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Bread seller due in court Friday

Posted December 2, 2010
Updated December 3, 2010

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— A Durham bread company owner is expected in court on Friday on fraud charges.

Paul Evan Seelig owned the bread company, Great Specialty. He was arrested in February on accusations that he knowingly sold bread advertised as being gluten-free – even though tests showed the food as having high levels of the substance.

Seelig was later released from jail on a $100,000 bond.

In June, a Superior Court judge increased Seelig’s bond to $750,000 because he allegedly gave police false information in the murder case of state school board member Kathy Taft.

Judge Donald Stephens said Seelig gave police bad and misleading information that implicated an innocent person in the crime.

Seelig was being held in the Wake County jail on Thursday.

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  • sabol100 Dec 3, 2010

    Man, the bread seller is being held for a lot of dough...sorry, couldn't help myself. Yes, I know, this is a serious matter.

  • hallerobin Dec 3, 2010

    Yes, JAT, my thoughts exactly.

    I have celiac and luckily did not buy bread from this man. Consumption of gluten by people like me can have implications from the somewhat benign (mild cramping) to the severe (small bowel lymphoma).

    Because people with celiac are accustomed to having to pay significantly more for specialty products like these, and because more and more people are going gluten-free, either by choice or by medical necessity, it represents an opportunity for guys like Seelig to gain significantly by using cheaper, inappropriate products and charging a lot. Hopefully his sentence will deter potential frauds.

  • JAT Dec 3, 2010

    jlh - crack users know what they're getting. THe people who bought his bread thought they were getting one thing and ended up getting something that could have killed them. I'm sure the bond wasn't for that, it was probably more for false advertising or something, but I'd care more about a kid who got bad bread than a crack-head.

  • JAT Dec 3, 2010

    rebecca - OK, thanks. I was trying to figure out how the Taft case played into this. WRAL could have been a little more thorough.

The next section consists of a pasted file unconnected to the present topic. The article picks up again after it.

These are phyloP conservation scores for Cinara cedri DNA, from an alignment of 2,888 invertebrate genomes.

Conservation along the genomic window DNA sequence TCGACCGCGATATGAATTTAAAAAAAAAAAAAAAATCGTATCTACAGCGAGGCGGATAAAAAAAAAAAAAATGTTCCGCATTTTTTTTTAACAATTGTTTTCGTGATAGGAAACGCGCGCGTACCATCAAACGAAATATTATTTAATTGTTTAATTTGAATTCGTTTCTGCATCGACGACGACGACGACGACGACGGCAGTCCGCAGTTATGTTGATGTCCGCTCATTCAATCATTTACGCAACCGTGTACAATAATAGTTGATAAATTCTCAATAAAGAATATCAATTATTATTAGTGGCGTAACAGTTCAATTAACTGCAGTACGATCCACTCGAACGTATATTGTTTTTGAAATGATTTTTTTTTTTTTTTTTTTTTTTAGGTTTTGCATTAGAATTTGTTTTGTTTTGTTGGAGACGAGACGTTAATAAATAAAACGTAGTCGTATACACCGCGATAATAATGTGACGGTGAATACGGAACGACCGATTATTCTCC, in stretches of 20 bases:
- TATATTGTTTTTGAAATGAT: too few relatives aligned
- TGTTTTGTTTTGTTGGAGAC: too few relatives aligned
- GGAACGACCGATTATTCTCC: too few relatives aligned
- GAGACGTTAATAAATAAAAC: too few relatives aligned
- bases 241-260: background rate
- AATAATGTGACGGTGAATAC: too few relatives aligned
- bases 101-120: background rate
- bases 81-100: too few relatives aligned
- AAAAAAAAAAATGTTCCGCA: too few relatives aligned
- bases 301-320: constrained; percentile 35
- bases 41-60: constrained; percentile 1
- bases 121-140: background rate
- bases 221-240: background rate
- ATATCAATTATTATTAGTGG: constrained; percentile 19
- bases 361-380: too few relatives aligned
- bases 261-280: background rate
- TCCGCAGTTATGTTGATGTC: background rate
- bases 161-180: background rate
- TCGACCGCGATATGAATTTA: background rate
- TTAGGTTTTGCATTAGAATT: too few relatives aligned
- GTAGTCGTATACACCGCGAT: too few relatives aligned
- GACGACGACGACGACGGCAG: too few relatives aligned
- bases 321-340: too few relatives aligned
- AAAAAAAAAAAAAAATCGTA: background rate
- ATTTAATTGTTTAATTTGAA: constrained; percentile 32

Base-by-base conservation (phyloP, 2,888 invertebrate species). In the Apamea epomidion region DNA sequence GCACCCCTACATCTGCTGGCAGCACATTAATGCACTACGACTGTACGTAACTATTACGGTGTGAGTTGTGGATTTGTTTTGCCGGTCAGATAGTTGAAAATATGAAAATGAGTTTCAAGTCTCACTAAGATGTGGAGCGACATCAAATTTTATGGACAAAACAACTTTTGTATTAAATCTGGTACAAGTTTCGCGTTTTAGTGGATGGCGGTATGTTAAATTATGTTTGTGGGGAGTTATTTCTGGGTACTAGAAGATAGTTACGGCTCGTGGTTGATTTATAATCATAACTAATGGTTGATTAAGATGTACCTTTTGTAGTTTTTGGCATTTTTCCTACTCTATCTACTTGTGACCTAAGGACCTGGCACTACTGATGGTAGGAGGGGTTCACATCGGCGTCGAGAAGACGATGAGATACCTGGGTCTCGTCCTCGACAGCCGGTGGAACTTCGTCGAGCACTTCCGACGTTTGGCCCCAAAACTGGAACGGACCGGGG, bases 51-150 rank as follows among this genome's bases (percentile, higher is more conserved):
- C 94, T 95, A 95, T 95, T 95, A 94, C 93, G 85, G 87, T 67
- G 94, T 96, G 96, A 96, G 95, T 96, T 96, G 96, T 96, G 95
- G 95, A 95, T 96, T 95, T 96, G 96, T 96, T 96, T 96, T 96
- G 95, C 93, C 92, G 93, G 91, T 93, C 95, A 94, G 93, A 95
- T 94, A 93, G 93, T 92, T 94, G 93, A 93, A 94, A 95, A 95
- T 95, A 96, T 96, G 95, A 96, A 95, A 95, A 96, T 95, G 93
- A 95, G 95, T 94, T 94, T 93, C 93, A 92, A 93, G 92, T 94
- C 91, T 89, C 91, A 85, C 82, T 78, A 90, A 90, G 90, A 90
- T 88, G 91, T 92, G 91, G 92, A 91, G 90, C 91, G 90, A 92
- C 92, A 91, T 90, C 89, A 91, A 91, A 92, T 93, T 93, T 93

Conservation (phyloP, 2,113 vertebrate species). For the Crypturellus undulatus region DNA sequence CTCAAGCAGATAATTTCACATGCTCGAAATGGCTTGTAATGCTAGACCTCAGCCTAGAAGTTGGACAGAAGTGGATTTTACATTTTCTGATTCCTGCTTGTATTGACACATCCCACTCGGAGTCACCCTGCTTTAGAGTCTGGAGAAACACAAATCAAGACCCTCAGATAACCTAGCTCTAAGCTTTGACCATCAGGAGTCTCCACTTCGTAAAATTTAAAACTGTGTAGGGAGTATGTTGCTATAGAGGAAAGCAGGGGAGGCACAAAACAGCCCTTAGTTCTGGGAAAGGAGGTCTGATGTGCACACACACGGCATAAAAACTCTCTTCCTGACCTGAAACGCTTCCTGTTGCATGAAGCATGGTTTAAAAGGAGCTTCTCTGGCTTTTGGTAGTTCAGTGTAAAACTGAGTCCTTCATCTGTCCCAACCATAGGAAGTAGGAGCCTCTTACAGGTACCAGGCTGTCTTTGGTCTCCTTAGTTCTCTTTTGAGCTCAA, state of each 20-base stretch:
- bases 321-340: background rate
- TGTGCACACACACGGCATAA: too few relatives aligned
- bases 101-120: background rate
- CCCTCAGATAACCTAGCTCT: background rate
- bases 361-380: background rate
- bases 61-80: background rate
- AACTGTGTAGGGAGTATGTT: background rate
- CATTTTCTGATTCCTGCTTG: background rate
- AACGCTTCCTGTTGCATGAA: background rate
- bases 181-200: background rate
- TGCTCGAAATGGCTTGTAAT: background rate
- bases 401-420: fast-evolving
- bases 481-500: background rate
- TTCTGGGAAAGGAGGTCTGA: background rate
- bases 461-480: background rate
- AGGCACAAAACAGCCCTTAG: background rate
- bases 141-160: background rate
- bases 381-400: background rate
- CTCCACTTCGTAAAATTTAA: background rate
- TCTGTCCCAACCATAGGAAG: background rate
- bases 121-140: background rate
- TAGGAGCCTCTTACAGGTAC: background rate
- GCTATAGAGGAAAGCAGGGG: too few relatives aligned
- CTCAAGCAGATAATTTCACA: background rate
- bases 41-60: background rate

• rebeccagfernandez Dec 3, 2010

    His bond just went up to $1.5 million, as per the N&O article today. Initially his bail was at $100k because he had injured so many people (around 25, I think, including one child who ultimately required weekly IV iron supplementation and was anemic for months despite that, and another who had a full body rash and painful diarrhea for over a month, plus many adults who experience symptoms ranging from vomiting to severe stomach pain to permanent joint damage). He also screwed around with everyone, including his court-appointed attorney, and lied to the judge. He bonded out (only cost him around $10k).

    Then he tried to implicate an (innocent) former coworker as the murderer in the Kathy Taft case, to get himself out of the charges. That landed him back in jail and upped his bail to $750k.

    Then he dragged all the families and witnesses to court as if he was going to accept the plea bargain, for nothing. So now they've added the remaining 13 counts for 13 other victims and upped the bai

  • jlh4jdj Dec 3, 2010

    I understand the health concerns. My father-in-law has to have a gluten free diet. I just don't understand how this draws a high bond and crack dealers don't.

  • Milkman Dec 3, 2010

    For people with gluten sensitivity issues like Celiac disease this is about the same as selling bread baked with arsenic in it. And really, the only people who'd seek out gluten free products are doing it for these type reasons. I'm happy to see that this is taken seriously.

  • Glass Half Full Dec 3, 2010

    Thank you, WRAL, for naming the judge in this case!

  • RPD Dec 3, 2010

    Because when you sell bread to someone who has Celiac Disease as Gluten free and they ingest it, it essentially shortens their life each time.

  • jlh4jdj Dec 3, 2010

    Not to defend this guy. I just have to wonder how he has a 100 grand bond for selling bad bread? I guess he should have sold crack instead you get a 10,000 dollar bond for that.